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Gold Price Correction Nearing an End?

Release Date: 
Friday, January 21, 2011

GOLD PRICE NEWS – The gold price traded dropped $5.96 to $1,340.02 Friday morning after tumbling $23.89 to $1,346.17 yesterday amid a confluence of headwinds. The price of gold has been under selling pressure all week with a stronger than expected GDP report in China being the latest downside catalyst.

With today’s retreat, the price of gold is now on pace for its third consecutive weekly decline and is lower by 5.0% year-to-date. The prospect of tighter monetary policy in both China and Brazil contributed to Thursday’s gold price sell-off after China’s 2010 GDP growth surged above 10% and Brazil’s central bank discussed the “starting of a process” of additional interest rate hikes.

Adding further fuel to the fire were three encouraging U.S. economic data points. Weekly jobless claims fell to 404,000, below the 425,000 expected by economists; existing home sales in December rose by 12.3%, or 5.28 million, above the 4.80 million forecasted; and December leading indicators of economic activity advanced 1.0%, greater than the 0.6% forecasted.

Commenting on the positive economic news, Michael Churchill of Churchill Research stated that, in spite of the gold price’s weakness in the face of improving economic data, the longer-term outlook for the price of gold remains bright. “In normal circumstances, improving economic data would suggest increasing risk of higher interest rates (generally bad for gold). But the Fed has made it abundantly clear that it is not going to raise interest rates until the economy gets much, much better. As such, data that normally would be gold-negative must be viewed through the prism of ‘It doesn’t necessarily matter anyway, because the Fed isn’t going to act on it.’

While acknowledging that the Federal Reserve will eventually raise interest rates, Churchill noted that the real (inflation-adjusted) federal funds rate has historically “needed to be over 2.5% for gold to fall.” That rate is currently at -0.55% and it would take a series of Fed rate hikes to exceed 2.5%. Furthermore, he noted that real interest rates are likely to stay in negative territory, presenting a favorable macro-economic backdrop for the price of gold in coming quarters.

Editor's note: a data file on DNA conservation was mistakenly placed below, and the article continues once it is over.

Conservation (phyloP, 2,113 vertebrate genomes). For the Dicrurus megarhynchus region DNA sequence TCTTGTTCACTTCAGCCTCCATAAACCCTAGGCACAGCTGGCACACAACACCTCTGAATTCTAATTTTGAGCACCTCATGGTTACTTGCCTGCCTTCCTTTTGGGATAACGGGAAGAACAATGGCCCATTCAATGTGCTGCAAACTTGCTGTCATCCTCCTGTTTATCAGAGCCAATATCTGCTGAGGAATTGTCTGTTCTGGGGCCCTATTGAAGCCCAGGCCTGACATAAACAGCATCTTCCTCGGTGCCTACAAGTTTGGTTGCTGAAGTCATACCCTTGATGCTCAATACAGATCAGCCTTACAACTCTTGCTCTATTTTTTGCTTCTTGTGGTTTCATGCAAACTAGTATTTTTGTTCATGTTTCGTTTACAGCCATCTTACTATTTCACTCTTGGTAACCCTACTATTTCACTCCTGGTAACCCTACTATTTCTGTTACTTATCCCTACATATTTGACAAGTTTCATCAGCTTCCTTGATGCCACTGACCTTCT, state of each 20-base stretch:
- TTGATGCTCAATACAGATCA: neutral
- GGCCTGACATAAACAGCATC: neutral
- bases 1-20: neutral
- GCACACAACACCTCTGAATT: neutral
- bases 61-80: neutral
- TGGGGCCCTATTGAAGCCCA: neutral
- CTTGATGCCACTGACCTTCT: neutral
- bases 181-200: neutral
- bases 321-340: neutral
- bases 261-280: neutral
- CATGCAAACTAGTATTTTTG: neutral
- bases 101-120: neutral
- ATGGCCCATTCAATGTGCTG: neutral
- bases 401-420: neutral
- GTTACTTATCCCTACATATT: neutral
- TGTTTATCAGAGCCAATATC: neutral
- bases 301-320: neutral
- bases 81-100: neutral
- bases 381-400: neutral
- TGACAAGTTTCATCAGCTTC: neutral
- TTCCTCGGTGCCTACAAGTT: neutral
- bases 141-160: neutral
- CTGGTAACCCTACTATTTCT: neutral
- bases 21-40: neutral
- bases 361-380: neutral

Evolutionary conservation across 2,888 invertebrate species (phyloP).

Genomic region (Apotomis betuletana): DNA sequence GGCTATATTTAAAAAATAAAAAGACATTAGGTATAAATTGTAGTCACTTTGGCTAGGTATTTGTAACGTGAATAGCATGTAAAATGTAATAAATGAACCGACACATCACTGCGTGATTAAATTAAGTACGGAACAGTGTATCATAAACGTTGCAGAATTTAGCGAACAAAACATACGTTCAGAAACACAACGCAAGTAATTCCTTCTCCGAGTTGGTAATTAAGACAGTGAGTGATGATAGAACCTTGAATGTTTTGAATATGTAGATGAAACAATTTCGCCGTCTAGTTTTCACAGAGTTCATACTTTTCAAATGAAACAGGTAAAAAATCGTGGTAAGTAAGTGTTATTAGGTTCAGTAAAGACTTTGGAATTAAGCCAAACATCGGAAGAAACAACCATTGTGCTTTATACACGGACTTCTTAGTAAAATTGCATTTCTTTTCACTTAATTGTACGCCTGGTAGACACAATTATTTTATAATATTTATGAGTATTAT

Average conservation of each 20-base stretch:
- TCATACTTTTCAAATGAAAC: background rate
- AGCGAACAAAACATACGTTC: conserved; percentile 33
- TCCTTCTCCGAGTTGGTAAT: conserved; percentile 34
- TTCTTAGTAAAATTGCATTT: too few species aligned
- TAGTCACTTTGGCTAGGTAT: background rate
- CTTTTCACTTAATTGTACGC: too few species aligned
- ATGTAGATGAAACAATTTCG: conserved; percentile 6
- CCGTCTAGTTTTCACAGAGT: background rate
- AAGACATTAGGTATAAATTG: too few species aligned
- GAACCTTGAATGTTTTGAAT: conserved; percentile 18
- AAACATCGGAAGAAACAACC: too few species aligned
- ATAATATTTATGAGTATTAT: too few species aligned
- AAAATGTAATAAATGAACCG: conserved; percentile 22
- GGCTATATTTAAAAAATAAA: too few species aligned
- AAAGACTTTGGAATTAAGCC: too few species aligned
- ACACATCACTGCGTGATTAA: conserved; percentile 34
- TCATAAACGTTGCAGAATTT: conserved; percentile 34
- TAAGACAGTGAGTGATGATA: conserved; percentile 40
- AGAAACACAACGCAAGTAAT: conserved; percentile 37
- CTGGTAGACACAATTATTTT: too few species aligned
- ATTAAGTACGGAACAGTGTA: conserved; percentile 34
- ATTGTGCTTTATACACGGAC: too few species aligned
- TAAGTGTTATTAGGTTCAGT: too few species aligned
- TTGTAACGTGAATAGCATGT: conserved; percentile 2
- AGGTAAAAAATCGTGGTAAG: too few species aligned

Article provided by GoldAlert.com.


This article is independently provided by GoldAlert.com and does not represent the views or opinions of Goldline International, Inc. Although the information in this article has been obtained from sources believed to be reliable, Goldline does not guar­antee its accuracy and such information may be incomplete or condensed. The opinions expressed are subject to change without notice.

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†This material has been prepared for private use. Although the information in this commentary has been obtained from sources believed to be reliable, Goldline does not guarantee its accuracy and such information may be incomplete or condensed. The opinions expressed are subject to change without notice.

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